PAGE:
The work of actuaries entails assessing the financial implications of future events. Though their work is conducted in a variety of sectors they are most commonly associated with the insurance industry, where they utilise mathematical algorithms to evaluate risks for insurance policies.
An actuarial career is often voted as one of the top professions in America, based on income, job security, stress etc. However despite the obvious benefits of the actuarial vocation, actuaries are on occasion ridiculed by others. This is in part due to the fact that they are often viewed as being geeks; spectacle wearing number crunchers with very limited social skills and perhaps also because we do not understand the complex nature of their work. Maybe there’s even a little jealously at their high earnings and level of job security. The actuarial jokes I have come across include:
A: They invite an accountant.
Q: What do actuaries use as contraception?
A: Their personalities.
Though the ridiculing of actuaries amuses many, we all surely appreciate that actuaries are universally extremely intelligent. The actuarial professional examinations are regarded as the most demanding of any of the professions. Actuaries have even been described as ‘prophets of the future’, for their highly evolved scientific minds are able to offer unique insights into the future based on statistical laws. These are often fascinating; for example how is life expectancy going to increase in the future and by how much and what are the risks of certain diseases and accidents for an individual with a certain set of behavioural patterns.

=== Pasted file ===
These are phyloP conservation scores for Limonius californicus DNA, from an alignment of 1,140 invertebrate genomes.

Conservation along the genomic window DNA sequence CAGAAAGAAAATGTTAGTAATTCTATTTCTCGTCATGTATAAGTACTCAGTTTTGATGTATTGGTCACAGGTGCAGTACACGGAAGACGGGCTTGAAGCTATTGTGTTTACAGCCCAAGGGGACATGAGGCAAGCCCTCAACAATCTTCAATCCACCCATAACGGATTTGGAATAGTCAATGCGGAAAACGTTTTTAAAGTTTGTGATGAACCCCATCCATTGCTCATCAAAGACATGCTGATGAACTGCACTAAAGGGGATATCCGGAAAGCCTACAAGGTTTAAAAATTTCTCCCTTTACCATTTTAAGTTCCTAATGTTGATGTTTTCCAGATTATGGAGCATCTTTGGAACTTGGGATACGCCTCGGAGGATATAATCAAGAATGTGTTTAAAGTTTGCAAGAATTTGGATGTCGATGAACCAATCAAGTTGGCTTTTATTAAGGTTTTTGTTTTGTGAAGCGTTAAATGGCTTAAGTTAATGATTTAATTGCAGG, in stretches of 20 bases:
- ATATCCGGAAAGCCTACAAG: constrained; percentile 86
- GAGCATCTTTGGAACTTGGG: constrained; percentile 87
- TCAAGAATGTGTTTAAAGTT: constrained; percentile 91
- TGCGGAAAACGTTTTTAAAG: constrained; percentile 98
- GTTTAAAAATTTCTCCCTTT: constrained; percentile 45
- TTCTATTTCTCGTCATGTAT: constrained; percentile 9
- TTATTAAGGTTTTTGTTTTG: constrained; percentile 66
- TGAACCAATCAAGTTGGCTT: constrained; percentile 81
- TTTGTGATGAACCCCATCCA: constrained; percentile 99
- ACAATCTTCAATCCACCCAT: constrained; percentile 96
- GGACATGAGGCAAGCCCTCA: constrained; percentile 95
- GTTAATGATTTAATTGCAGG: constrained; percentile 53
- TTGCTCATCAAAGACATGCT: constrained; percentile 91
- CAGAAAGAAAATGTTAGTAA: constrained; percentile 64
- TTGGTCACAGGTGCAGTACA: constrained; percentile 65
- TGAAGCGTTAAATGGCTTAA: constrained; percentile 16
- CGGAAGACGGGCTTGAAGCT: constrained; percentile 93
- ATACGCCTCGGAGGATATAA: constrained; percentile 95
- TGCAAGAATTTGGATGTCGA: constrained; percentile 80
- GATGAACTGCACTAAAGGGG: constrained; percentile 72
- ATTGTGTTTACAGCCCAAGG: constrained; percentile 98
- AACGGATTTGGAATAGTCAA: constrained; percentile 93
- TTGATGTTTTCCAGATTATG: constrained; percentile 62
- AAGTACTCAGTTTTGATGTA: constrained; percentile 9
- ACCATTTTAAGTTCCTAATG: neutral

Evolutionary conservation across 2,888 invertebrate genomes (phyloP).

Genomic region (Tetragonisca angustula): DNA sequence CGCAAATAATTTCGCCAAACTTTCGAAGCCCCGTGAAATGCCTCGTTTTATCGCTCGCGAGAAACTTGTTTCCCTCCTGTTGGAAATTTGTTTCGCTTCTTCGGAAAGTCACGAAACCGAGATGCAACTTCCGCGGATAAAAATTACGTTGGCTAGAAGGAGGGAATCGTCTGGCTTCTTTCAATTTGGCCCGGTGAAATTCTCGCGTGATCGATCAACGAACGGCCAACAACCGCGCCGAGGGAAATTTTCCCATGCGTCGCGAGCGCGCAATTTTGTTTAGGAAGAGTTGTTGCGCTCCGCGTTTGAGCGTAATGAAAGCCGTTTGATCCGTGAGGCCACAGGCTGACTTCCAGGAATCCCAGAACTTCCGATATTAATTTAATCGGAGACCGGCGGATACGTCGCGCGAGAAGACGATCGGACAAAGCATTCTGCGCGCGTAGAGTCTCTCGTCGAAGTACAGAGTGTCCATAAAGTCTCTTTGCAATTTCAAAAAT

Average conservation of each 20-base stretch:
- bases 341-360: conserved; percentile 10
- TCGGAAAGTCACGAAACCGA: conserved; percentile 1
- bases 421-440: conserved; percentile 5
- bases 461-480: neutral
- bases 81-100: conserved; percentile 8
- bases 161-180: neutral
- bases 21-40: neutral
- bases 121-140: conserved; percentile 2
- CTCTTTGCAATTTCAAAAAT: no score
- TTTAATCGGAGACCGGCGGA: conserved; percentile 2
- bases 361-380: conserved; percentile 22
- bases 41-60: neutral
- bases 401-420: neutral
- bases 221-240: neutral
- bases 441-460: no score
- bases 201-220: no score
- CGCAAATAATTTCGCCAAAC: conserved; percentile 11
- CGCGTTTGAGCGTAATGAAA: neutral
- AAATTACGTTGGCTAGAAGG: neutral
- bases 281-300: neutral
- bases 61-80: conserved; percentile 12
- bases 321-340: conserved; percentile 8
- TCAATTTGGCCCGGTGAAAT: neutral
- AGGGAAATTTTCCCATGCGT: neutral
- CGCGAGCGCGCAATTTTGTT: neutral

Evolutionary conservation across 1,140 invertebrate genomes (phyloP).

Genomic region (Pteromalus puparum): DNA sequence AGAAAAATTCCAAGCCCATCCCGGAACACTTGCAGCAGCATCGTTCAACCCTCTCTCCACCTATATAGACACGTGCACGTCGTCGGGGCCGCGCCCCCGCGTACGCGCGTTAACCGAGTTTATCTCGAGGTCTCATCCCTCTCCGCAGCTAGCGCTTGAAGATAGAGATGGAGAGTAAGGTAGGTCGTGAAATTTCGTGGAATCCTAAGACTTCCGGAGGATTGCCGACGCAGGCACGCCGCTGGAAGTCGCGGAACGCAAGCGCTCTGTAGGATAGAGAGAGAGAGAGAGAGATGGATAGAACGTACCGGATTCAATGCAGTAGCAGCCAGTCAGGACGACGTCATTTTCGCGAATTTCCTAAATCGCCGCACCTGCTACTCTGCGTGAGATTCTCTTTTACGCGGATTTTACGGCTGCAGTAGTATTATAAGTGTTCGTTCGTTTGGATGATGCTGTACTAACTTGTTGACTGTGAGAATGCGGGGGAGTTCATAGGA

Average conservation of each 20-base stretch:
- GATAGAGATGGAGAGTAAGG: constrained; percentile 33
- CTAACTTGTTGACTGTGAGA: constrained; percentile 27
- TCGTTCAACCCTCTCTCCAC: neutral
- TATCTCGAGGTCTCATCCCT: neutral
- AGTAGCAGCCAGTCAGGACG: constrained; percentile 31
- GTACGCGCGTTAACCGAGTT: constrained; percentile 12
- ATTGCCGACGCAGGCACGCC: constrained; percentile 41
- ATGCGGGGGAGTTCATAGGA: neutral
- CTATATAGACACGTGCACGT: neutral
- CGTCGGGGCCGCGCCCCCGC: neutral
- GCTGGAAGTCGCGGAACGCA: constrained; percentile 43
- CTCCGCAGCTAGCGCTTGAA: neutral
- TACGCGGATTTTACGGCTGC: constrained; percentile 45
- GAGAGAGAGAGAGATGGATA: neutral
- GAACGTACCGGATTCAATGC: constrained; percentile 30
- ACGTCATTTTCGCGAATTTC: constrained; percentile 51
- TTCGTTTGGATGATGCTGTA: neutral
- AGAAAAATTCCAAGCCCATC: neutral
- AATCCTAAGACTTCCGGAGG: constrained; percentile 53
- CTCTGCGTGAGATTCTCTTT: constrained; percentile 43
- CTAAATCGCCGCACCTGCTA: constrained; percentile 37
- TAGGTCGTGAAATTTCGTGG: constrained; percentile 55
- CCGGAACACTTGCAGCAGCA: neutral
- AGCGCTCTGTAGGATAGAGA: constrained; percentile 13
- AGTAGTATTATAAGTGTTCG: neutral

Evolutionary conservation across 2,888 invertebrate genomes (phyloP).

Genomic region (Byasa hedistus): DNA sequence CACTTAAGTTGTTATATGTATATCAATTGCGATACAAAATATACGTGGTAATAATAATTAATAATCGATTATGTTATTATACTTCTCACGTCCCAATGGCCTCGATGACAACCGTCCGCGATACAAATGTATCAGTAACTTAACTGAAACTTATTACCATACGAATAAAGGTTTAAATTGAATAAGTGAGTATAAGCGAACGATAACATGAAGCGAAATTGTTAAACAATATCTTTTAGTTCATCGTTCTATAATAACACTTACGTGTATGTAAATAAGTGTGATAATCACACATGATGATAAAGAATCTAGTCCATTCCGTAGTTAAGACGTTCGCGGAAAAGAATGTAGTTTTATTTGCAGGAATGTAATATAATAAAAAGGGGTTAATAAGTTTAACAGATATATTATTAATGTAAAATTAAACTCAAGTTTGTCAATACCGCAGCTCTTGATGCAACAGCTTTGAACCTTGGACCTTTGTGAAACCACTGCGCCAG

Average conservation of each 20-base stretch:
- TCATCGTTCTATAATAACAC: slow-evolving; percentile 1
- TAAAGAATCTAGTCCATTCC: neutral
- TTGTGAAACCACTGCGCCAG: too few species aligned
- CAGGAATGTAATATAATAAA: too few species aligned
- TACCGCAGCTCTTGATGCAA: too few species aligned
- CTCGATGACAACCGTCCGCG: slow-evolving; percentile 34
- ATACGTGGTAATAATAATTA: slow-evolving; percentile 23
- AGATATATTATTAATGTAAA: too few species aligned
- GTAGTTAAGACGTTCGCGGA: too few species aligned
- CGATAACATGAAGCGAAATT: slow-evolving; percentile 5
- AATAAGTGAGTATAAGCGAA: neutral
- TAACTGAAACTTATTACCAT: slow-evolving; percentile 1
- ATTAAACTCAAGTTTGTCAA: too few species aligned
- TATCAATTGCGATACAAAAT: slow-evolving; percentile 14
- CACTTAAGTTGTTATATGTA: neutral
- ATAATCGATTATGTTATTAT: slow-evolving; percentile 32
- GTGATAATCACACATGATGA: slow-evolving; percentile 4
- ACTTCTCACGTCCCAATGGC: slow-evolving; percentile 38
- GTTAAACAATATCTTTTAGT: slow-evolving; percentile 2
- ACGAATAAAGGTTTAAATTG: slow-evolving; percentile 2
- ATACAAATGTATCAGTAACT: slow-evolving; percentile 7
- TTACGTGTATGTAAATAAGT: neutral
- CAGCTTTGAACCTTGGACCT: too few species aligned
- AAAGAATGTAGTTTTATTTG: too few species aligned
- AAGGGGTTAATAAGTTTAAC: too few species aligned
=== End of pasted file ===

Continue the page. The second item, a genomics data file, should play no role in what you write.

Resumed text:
It is this unique way of observing and understanding the world, in addition to their perceived behavioural quirks that led me to choose an actuary as the main character for my book, Charles Middleworth. His name is Adrian and he is highly intelligent, very well educated and well paid, but also set in his ways and some might argue at times rather peculiar.
Actuaries haven’t generally been embraced in popular culture let alone literature though there a few exceptions. Preferred Risk, by Frederik Pohl and Lester del Rey (using the pseudonym Edson McCann), describes a dystopian future dominated by the insurance industry. Manga enthusiasts may be familiar with Kurosagi Corpse Delivery Service, in which a sinister actuary uses statistical data to predetermine scenarios that will most likely result in certain individuals dying.